Invasive Species

About Invasive Species

Flowering knapweed

Invasive species are a serious worldwide threat to natural resources. Invasive species means, with regard to a particular ecosystem, a non-native organism whose introduction causes or is likely to cause economic or environmental harm, or harm to human, animal, or plant health (from Executive Order 13112, as amended – Safeguarding the Nation from the Impacts of Invasive Species, signed Dec. 5, 2016). E.O. 13112 requires Federal agencies to prevent and control these species and to minimize their economic, ecological, and human health impacts. Environmental and economic costs caused by invasive species in the U.S. alone were estimated by Pimentel et al. (2005) to exceed $120 billion per year.1

Managing Invasive Species in Region 3

The U.S. Forest Service has developed a number of Regional documents for invasive species management and pesticide use in the Southwestern Region (Region 3). Region 3 covers national forests and grasslands in Arizona and New Mexico along with national grasslands in western Oklahoma and the Texas panhandle.

Invasive Species in Region 3

Invasive species threatening Region 3 range from disease pathogens to mammals (see list of invasive species by national forest). Specific information on invasive species affecting national forests and grasslands in Region 3 may be found by accessing the information blocks below.

Invasive Plants

Flowering Malta starthistle

Invasive plants have been introduced into the Southwest from different countries or other parts of the U.S. Although many non-native plants are relatively harmless in their new environment or are even beneficial to society, invasive plants can spread rapidly and threaten native ecosystems.

«more on invasive plants»

Terrestrial Invasive Animals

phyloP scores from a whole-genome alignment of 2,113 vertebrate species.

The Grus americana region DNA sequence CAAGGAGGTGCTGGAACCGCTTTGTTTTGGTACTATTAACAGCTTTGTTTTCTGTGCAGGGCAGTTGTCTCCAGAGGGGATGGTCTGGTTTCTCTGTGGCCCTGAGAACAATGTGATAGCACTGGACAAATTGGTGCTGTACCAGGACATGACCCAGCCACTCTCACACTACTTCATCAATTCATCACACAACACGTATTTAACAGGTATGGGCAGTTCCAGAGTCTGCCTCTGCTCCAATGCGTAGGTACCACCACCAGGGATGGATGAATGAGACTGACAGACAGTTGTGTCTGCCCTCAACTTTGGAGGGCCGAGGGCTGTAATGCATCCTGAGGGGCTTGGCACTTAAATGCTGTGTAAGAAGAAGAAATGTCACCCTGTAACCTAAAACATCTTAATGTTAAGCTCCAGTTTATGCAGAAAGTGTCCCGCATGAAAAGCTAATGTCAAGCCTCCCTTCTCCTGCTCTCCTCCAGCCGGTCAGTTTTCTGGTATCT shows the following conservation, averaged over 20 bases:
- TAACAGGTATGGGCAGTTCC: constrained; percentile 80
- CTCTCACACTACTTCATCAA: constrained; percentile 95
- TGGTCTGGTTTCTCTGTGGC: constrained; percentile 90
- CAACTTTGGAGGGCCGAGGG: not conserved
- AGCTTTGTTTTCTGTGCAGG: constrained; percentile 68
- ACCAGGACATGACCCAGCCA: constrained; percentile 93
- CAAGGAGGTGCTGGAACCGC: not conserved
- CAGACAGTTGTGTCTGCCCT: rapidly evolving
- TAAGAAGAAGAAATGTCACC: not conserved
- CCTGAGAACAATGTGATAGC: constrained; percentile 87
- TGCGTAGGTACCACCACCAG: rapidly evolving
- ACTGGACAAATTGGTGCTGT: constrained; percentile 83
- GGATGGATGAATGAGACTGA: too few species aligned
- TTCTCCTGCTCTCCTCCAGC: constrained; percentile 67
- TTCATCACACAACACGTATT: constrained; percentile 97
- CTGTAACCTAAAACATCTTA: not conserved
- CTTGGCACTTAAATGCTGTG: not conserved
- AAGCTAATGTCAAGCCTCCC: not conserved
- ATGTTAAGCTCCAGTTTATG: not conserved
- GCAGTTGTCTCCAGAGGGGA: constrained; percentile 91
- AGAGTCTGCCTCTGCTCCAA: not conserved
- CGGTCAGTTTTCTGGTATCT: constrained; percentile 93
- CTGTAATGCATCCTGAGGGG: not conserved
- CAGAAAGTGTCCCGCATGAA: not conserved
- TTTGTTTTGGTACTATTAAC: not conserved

Two feral hogs and piglets

Terrestrial invasive animals can impact native vegetation, wildlife, and fish.

«more on terrestrial invasive animals»

Aquatic Invasive Species

Quagga mussles

Aquatic invasive plants, fish, and other aquatic invasive organisms can displace and out-compete native species in waterways.

«more on aquatic invasive species»

Invasive Diseases Affecting Fish and Wildlife

Bats with white noses, evidence of white-nose syndrome

A number of diseases affect specific species of fish and wildlife including white-nose syndrome in bats.

«more on invasive diseases affecting fish and wildlife»

Invasive Insects and Diseases Affecting Forest Health

Emerald Ash Borer

Several invasive tree diseases are currently impacting forests in the Southwest. In the future, there may be other invasive insects and tree diseases that will affect forests in the region.

«more on invasive insects and diseases affecting forest health»

Invasive Weeds Affecting Wilderness Areas

Wilderness Volunteers

There are a number of invasive weeds currently affecting wilderness areas in the Southwest. Controlling these weedy species requires implementation of specific processes that are in compliance with the Wilderness Act of 1964.

«more on invasive weeds affecting wilderness areas»

1 Pimentel, D., R. Zuniga, and D. Morrison. 2005. Update on the environmental and economic costs associated with alien-invasive species in the United States. Ecol. Econ. 52(3):273-288.


Southwestern Region Invasive Species

In the Southwestern Region, invasive species range from pathogens to a mammal and everything in between, i.e., plants, molluscs, crustaceans, insects, amphibians, fish, etc.